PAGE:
The requirements of a serological test for canine leishmaniasis may vary. To confirm clinically suspected cases, the test specificity is the most important feature, whereas a high sensitivity is the most essential feature for surveillance programs or for tests of dogs imported from endemic areas, facilitating the detection of asymptomatic carriers. In our study, all four commercial canine visceral leishmaniasis kits had both high sensitivities and specificities. However, these kits detected considerably fewer asymptomatic cases and varied significantly with respect to their sensitivity and specificity for the different antigens(20) (21).

Immunofluorescent antibody test, enzyme-linked immunosorbent assay and immunochromatographic devices are the most commonly used techniques for detecting antileishmanial antibodies. False positive results due to serological cross-reactivity with other pathogens have been described in all of the above-mentioned serological techniques, particularly for Trypanosoma cruzi infection in North, Central and South America or for other species of Leishmania and tests using whole-parasite crude antigens. Cross-reactions are less likely to occur when using recombinant peptides such as rA2, rK9, rK26 and rK39(22).

Veterinarians are the key professionals at the companion animal-human interface. Not only do veterinarians provide traditional medical and surgical services for pets, their training in the disciplines of parasitology, microbiology, epidemiology, and public health place them in a unique position to provide advice about matters pertaining to vector-borne diseases.

Researchers and veterinarians have often inferred the existence of cross-reaction in serological assays for detecting canine leishmaniasis in dogs co-infected with E. canis or B. canis vogeli. In fact, Mancianti et al.(6) demonstrated cross-reactivity of B. canis vogeli with anti-Leishmania antibodies using dot-ELISA. Furthermore, Gomes and Cordeiro(23) also observed cross-reaction with Leishmania during serological diagnostic assessments of the disease in dogs with acute phases of E. canis or B. canis vogeli infections. These authors suggested that primary treatment of infection with these two pathogens in dogs will be crucial to reverse cross-reaction activity with leishmaniasis. However, notably, dogs may remain seropositive for long periods even after chemosterilization(24) (25).

Co-infection of canine piroplasms with other tick-borne pathogens, such as Ehrlichia canis, Hepatozoon canis, and sand fly-borne Leishmania infantum, is frequent in areas where exposure to ectoparasites is extensive(26). A recent study tested the sera samples from endemic and non-endemic areas of Brazilian leishmaniasis using IFAT and ELISA, as well as IFAT for Ehrlichia and Babesia detection; the authors reported that the serological reactivity to Leishmania and Ehrlichia or Babesia was from co-infection rather than form cross-reaction between the agents(27). In our study, these findings are statistically supported because we found evidence of a lack of association between the serological results for detecting anti-Ehrlichia, -Babesia and-Leishmania antibodies, suggesting that co-infection is more plausible than cross-reaction.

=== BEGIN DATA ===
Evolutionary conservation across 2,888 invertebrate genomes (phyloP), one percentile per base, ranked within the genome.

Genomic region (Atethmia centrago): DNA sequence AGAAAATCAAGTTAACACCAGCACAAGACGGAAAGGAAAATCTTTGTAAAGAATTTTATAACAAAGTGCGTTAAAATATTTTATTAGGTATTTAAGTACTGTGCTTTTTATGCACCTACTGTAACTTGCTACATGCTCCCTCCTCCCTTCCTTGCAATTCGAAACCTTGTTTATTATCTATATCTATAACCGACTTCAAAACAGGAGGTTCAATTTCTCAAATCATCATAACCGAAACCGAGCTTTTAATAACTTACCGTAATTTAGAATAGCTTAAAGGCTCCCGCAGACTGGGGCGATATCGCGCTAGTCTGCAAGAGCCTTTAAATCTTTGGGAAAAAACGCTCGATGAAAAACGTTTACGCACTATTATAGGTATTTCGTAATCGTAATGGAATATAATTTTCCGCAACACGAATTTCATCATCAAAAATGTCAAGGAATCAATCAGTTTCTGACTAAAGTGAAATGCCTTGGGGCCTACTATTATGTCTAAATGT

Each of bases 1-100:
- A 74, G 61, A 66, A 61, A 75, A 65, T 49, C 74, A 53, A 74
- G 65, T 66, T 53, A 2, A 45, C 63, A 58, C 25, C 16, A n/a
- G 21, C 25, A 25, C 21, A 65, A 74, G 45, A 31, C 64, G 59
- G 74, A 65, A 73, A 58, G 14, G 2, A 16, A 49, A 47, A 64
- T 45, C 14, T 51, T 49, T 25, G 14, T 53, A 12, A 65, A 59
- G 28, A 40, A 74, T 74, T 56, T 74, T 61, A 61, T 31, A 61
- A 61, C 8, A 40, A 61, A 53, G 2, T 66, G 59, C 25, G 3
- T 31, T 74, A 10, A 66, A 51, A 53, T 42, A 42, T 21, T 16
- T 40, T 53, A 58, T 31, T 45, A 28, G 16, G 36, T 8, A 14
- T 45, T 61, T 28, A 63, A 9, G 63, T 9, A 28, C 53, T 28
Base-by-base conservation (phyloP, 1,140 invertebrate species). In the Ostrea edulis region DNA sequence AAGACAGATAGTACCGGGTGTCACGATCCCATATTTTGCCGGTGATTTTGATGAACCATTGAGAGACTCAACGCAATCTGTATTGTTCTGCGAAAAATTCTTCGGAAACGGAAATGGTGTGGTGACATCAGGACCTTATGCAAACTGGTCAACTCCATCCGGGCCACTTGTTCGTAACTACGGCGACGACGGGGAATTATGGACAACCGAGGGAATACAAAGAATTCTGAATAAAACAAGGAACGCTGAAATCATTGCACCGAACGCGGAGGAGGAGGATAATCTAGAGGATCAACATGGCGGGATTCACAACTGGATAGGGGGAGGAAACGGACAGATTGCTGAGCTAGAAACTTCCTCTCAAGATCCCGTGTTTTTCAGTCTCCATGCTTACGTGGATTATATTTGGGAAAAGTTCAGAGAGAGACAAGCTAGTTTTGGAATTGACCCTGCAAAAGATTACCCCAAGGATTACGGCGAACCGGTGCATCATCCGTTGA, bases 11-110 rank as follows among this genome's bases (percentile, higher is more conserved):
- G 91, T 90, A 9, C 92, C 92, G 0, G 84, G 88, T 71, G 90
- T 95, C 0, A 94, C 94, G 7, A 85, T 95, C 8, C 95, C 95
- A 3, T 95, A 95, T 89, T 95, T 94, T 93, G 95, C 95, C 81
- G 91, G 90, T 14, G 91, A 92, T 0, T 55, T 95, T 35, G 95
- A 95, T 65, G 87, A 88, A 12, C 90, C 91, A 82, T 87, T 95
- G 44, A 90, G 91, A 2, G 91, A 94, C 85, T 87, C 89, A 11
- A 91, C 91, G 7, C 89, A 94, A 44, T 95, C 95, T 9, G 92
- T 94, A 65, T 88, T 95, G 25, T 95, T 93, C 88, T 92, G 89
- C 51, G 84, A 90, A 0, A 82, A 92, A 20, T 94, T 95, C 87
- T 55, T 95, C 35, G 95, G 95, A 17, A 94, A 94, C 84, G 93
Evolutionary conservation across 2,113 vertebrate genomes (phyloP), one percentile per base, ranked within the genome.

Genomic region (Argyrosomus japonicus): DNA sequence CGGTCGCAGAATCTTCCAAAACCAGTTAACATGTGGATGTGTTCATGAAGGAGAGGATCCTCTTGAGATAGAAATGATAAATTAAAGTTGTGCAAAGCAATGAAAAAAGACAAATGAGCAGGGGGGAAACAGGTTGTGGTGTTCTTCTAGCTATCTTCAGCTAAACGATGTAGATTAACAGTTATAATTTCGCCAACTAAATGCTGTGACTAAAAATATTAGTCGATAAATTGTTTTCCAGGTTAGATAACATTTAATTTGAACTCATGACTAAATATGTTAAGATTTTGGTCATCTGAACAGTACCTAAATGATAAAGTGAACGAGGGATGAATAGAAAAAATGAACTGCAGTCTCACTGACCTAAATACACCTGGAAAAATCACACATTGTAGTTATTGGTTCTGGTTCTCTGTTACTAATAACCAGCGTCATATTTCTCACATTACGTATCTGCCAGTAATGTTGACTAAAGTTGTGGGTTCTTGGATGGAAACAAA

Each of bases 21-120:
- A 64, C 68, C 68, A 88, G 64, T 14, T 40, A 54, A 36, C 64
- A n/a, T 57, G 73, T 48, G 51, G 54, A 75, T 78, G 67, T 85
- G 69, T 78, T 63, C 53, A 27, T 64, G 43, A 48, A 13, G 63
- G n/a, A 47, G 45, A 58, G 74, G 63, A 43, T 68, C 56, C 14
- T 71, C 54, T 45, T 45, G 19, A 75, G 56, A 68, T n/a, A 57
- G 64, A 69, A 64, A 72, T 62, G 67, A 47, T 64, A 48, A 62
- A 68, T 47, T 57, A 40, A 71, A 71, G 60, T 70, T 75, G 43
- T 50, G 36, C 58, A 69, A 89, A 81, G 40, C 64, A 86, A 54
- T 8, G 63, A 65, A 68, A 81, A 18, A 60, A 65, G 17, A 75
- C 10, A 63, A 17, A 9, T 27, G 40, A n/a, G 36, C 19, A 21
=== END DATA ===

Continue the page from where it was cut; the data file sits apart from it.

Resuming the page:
This situation could be explained if we consider the taxonomic classification of these pathogens. The microorganisms of the Ehrlichia genus are intracellular bacteria(28), and Babesia and Leishmania are two protozoan agents that are phylogenetically different, belonging to the Piroplasmida and Kinetoplastida orders, respectively, indicating that differences in their biology exist(29) (30). This phylogenetic distance between these three pathogenic agents could explain the lack of cross-reactions. Nonetheless, cross-reaction activity between nearly related protozoa species has been observed. For example, Zanette et al.(31) used several serological techniques (IFAT, ELISA and rK39 RDT) for detecting Trypanosoma cruzi and Leishmania infantum chagasi, two protozoa species belonging to the Trypanosomatidae family, and observed cross-reaction between these species. In the same study, supporting our results, no cross-reaction was observed between Babesia and Leishmania when using IFAT as a diagnostic test. In contrast to our results, these authors observed cross-reaction between Leishmania and E. canis with ELISAs. Moreover, these authors suggest that Neospora caninum and Toxoplasma gondii were also responsible for the cross-reaction with CVL. However, these findings remain controversial because other studies have demonstrated the absence of cross-reaction between Leishmania and T. gondii (7), E. canis and B. canis (27).

In conclusion, our study suggests the occurrence of a haphazard co-infection pattern in the endemic studied area, and our results do not support serological cross-reaction between Leishmania spp., E. canis and B. canis vogeli.

ACKNOWLEDGMENTS

The authors wish to thank Dr. Múcio Flávio Barbosa Ribeiro for assistance with the laboratory work.

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Fundação de Amparo à Pesquisa do Estado de Minas Gerais (FAPEMIG), Fundação de Amparo à Pesquisa do Estado de São Paulo (FAPESP), Programa de Excelência em Pesquisa-PROEP, Centro de Pesquisas René Rachou (CPqRR), Conselho Nacional de Desenvolvimento Científico e Tecnológico (CNPq) Grant. number 401975/2012-6 and Programa de Apoio à Pesquisa (PAPES VI) da Fundação Oswaldo Cruz (FIOCRUZ) Grant. number 407529/2012-8.

Received: November 28, 2014; Accepted: February 10, 2015

Address to: Dr. Gustavo Fontes Paz. Grupo de Estudos em Leishmanioses/CPqRR/FIOCRUZ. Av. Augusto de Lima 1715, 30190-002 Belo Horizonte, MG, Brasil. Phone: 55 31 3349-7721; Fax: 55 31 3349-7795 e-mail: gustavopaz@cpqrr.fiocruz.br

The authors declare that there is no conflict of interest.